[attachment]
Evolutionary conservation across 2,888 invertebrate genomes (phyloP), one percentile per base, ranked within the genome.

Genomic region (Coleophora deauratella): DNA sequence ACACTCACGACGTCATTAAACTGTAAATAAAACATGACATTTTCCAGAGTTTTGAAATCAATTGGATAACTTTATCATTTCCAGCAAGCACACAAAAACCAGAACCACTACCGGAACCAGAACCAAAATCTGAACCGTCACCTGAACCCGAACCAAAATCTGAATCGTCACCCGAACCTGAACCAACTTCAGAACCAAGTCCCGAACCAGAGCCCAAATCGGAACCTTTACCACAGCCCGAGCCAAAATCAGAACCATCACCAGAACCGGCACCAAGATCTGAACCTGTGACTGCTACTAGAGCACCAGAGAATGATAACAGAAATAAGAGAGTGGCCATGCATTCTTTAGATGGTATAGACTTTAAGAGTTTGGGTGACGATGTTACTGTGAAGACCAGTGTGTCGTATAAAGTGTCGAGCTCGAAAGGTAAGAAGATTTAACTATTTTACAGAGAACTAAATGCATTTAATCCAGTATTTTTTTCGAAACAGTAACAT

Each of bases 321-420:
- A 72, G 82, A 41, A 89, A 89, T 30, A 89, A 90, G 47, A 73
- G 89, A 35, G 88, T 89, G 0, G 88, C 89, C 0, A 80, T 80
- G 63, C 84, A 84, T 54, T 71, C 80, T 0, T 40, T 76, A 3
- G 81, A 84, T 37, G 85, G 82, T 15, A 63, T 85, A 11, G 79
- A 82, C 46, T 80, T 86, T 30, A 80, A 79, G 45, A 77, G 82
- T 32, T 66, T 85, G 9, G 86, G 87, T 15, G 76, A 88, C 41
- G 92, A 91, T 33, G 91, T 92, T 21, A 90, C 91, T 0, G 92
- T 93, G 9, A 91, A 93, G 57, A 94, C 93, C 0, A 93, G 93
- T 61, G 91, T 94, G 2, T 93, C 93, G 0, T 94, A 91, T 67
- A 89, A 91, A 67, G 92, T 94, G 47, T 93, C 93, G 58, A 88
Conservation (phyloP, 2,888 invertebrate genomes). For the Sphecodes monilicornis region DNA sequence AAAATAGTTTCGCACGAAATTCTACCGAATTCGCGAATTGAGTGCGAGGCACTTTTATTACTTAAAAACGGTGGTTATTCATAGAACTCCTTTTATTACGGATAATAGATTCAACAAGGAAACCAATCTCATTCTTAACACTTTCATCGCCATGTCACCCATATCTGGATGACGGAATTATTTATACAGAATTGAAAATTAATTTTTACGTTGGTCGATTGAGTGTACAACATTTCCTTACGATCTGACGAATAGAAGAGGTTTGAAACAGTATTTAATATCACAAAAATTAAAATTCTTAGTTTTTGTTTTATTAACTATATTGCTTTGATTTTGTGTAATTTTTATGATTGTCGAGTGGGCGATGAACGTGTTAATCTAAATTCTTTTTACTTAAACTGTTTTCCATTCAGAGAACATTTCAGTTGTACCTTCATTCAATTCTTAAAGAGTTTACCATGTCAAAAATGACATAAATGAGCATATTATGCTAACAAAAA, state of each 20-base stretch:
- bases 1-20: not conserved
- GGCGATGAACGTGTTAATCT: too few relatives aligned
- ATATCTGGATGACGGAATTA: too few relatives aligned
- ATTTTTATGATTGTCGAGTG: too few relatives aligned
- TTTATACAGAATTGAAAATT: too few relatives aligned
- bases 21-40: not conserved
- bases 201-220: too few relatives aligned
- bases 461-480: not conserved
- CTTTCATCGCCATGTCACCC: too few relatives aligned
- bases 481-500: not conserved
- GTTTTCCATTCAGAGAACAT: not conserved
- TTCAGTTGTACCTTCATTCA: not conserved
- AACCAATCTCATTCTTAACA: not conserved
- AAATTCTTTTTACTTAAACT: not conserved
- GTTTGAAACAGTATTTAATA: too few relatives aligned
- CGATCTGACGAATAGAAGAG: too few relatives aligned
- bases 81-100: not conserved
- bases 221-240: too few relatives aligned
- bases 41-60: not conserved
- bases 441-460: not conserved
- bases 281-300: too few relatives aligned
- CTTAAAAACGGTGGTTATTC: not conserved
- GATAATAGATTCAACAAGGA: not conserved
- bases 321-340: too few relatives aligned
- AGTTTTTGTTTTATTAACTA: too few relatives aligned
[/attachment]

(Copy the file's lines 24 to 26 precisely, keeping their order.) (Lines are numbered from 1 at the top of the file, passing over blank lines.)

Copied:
- bases 481-500: not conserved
- GTTTTCCATTCAGAGAACAT: not conserved
- TTCAGTTGTACCTTCATTCA: not conserved